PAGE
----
Virtualisation with Docker Containers

In a software driven world where omnipresence and ease of deployment with minimum overheads are the major requirements, the cloud promptly takes its place in every picture. Containers are creating their mark in this vast expanse of cloud space with the world’s top technology and IT establishments relying on the concept for their infrastructural necessities. Tech giants like Facebook, Google and Microsoft use containers in their streamlined processes to facilitate a secure and easy deployment into the cloud production environments. This deployment with containers offers a technique, which abstracts the application from the run-time environment; much like virtual machines and this is done, of course by virtualization.

The two core concepts to be explored here are:

  1. How containers are built on virtualization technique
  2. How they offer an alternative to virtual machines

1. To answer how containers enable virtualization let us discuss in detail what is virtualization and how containers come into play with this concept.



Virtualization is a technique, which essentially creates an illusion of a resource such as a desktop, storage, network or an operating system. Devices, applications and human users possess the capability of interacting with these resources. This illusion also called virtualization expands the capabilities of traditional systems, which are limited by their own physical resources.

Now, containers enable this virtualization for applications that are deployed in them. Applications in containers run independently, isolated from any physical resource. Containers virtualize the OS, CPU, memory, storage and network resources there by providing a controlled environment that can be scaled up or down as required. A container also packages the application along with its dependencies and necessary files, which enables the application to be deployed on any environment without having to configure the server, hardware or software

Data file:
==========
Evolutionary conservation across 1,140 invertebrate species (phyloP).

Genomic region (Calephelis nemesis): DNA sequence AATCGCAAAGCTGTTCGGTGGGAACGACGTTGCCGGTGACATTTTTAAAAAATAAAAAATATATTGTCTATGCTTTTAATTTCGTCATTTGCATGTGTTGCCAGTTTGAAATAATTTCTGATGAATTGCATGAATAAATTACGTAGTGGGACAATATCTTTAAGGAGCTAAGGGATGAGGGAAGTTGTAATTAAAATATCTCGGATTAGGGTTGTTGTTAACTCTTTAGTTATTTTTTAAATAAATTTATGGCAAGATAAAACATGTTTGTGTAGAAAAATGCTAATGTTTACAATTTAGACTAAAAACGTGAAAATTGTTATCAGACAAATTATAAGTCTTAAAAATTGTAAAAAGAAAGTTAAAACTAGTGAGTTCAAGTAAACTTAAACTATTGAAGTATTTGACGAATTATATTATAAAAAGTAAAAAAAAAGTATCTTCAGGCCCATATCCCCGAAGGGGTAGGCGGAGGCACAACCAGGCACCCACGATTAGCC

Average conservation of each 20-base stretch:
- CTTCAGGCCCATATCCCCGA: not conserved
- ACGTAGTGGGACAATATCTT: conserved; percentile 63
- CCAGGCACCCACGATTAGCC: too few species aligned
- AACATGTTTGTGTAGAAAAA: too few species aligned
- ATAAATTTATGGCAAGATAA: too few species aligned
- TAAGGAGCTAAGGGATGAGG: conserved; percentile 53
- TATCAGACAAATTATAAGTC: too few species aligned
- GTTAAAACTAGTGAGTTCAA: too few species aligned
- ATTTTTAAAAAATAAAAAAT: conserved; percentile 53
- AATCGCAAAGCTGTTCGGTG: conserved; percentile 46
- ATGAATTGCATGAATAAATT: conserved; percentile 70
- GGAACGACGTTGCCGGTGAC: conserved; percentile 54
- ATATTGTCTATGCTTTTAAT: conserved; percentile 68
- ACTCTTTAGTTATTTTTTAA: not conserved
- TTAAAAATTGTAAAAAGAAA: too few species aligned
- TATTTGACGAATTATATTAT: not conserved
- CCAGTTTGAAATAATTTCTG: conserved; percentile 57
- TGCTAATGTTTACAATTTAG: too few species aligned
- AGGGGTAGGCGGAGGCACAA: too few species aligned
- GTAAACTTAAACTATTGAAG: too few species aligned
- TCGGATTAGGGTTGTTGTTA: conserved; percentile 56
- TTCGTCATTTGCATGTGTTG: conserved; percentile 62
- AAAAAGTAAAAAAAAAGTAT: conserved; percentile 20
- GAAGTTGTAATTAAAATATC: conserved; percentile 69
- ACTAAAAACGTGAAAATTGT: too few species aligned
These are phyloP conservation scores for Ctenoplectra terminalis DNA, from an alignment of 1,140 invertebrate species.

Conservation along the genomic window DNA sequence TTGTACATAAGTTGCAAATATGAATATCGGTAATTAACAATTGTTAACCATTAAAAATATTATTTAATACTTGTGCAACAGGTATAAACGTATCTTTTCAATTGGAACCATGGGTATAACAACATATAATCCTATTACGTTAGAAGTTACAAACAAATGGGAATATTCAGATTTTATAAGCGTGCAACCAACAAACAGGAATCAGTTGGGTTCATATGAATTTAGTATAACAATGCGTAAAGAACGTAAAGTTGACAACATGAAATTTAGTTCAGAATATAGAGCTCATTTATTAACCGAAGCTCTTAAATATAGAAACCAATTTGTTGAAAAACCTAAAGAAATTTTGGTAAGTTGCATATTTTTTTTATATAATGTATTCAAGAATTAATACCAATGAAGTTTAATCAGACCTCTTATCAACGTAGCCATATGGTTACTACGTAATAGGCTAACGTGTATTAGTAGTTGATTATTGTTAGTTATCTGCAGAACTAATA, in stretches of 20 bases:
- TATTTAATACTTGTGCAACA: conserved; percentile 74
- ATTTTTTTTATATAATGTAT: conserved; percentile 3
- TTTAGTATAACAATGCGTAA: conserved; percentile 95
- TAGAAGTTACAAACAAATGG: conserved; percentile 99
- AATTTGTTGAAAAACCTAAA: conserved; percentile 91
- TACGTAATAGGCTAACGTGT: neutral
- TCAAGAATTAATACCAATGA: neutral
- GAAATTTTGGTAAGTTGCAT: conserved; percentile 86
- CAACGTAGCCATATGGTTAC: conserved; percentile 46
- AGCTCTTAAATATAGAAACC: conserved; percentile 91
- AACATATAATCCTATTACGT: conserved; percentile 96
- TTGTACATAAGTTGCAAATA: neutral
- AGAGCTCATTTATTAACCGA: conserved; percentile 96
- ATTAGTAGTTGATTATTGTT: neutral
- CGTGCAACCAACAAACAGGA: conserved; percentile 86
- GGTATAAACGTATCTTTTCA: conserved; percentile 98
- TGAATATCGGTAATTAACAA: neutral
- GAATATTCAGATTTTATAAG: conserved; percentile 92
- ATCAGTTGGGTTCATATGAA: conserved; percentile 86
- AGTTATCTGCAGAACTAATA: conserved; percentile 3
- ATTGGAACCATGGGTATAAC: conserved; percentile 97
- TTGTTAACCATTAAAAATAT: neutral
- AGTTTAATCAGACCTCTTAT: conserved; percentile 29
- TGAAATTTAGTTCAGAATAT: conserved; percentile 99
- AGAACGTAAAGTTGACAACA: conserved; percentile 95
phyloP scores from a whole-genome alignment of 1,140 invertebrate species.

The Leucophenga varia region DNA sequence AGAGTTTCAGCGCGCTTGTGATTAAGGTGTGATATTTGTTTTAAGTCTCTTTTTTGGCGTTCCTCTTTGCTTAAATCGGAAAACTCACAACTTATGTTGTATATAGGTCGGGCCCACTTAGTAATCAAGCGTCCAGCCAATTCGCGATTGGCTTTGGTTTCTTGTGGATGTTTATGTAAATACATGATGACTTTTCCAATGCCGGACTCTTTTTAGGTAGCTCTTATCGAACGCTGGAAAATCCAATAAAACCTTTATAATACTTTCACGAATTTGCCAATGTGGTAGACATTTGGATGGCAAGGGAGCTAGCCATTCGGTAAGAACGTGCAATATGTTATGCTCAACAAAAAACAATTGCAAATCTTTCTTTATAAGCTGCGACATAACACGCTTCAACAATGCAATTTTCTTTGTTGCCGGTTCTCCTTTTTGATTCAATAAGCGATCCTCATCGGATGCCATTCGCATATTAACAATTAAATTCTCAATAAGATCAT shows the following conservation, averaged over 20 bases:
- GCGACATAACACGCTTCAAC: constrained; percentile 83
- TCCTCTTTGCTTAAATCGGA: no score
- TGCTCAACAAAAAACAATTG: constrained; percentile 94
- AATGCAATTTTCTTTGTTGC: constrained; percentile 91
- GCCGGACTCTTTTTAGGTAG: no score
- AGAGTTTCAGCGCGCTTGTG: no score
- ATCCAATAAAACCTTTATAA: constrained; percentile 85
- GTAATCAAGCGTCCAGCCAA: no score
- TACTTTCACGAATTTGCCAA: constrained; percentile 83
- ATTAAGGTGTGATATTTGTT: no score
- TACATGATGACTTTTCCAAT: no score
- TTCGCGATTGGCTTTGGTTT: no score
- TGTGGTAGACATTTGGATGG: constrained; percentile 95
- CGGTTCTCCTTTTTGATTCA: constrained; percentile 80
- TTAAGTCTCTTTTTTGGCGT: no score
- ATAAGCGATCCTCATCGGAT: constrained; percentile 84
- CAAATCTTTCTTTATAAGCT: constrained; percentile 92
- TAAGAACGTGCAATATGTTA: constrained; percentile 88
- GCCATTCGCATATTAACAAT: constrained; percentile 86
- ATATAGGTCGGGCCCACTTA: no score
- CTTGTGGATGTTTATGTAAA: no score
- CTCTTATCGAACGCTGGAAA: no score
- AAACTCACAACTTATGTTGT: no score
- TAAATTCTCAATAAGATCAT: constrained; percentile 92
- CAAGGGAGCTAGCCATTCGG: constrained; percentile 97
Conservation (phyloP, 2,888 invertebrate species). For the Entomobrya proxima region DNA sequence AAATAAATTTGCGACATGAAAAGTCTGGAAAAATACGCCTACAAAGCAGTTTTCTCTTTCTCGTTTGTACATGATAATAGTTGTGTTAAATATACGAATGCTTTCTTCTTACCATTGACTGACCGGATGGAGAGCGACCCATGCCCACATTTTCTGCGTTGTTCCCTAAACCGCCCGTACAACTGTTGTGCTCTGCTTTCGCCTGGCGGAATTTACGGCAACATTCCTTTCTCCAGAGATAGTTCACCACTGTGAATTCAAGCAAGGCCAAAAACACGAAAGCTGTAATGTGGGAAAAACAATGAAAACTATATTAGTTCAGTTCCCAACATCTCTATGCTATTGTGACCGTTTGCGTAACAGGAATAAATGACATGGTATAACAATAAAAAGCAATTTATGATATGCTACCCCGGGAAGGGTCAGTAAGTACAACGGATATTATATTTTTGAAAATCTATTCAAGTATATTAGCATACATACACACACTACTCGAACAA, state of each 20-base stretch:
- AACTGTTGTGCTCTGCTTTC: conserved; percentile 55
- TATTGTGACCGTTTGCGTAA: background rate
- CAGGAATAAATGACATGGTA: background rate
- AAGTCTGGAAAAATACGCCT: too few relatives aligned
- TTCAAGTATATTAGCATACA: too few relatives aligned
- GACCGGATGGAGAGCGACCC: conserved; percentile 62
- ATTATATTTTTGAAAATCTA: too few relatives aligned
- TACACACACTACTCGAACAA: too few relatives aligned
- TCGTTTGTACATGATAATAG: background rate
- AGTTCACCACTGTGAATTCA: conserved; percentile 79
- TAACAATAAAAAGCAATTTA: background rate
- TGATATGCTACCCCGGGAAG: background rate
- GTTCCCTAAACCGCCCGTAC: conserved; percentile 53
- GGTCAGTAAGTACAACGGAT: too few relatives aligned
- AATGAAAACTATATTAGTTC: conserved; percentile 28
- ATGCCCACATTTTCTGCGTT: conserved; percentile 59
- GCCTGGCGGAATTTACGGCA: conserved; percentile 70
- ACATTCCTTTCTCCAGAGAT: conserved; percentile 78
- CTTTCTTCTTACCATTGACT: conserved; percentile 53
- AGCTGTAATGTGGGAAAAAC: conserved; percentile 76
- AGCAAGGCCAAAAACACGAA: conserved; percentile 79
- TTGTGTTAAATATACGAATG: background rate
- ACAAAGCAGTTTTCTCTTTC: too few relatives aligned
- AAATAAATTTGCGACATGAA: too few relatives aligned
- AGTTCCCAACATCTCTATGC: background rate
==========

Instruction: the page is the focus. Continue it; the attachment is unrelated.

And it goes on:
This still sounds similar to virtualization implemented through virtual machines right?
So before we get into what more containers can do let us clear up how containers differ from virtual machines

2. A virtual machine is a form of hardware virtualization. The hardware is logically separated from the other resources. The hardware can be any system such as a desktop (with hardware and its own OS) called the host machine, on which several virtual machines or guest machines can run, each with their own separate operating systems. This is made possible by a firmware called the hypervisor.

Containers like virtual machines, run on a host machines. They can also be controlled as needed and provide isolation of application from the run-time environment. However, containers aim at operating system virtualization. Unlike virtual machines, in a containerized system guest operating systems need not be installed on the host system. Instead, the underlying host operating system is shared by all instances of containers containing the application code. This makes containers light weight and reduces operating system overheads associated with virtual machines such as patching, upgrading, driver support etc. Moreover, it reduces the amount of resources of the host machine consumed by the presence of individual operating systems.

Benefits of containers:

  • Applications can be deployed without any worry about the run time environment. As a result, an application can easily be moved through the software development cycle and can run anywhere, for example, on Mac OS, Linux, Windows and even in data centers. This results in less expenditure of time on examining the environment and more time can be time on developing new functionality.
  • Multiple containers with applications can be run on the same instance of physical resource sharing an operating system. These containers being lightweight are fast and efficiently utilize the computing resources available.
  • Containers are isolated from one another, which gives the developer the leeway to split application services into different containers. These containers do not share any dependencies and each can be manipulated and updated by the developer at will.
  • Containers come with the inbuilt capability of version control.

There are various platforms for deployment of containers such as Docker, Google Kubernetes, Core OS, Red Hat and AWS. However, due to the extreme popularity of Docker Inc. in this domain, containers are synonymous with the term ‘Docker Containers’.

Related Article
Linux Virtualization : Linux Containers (lxc)



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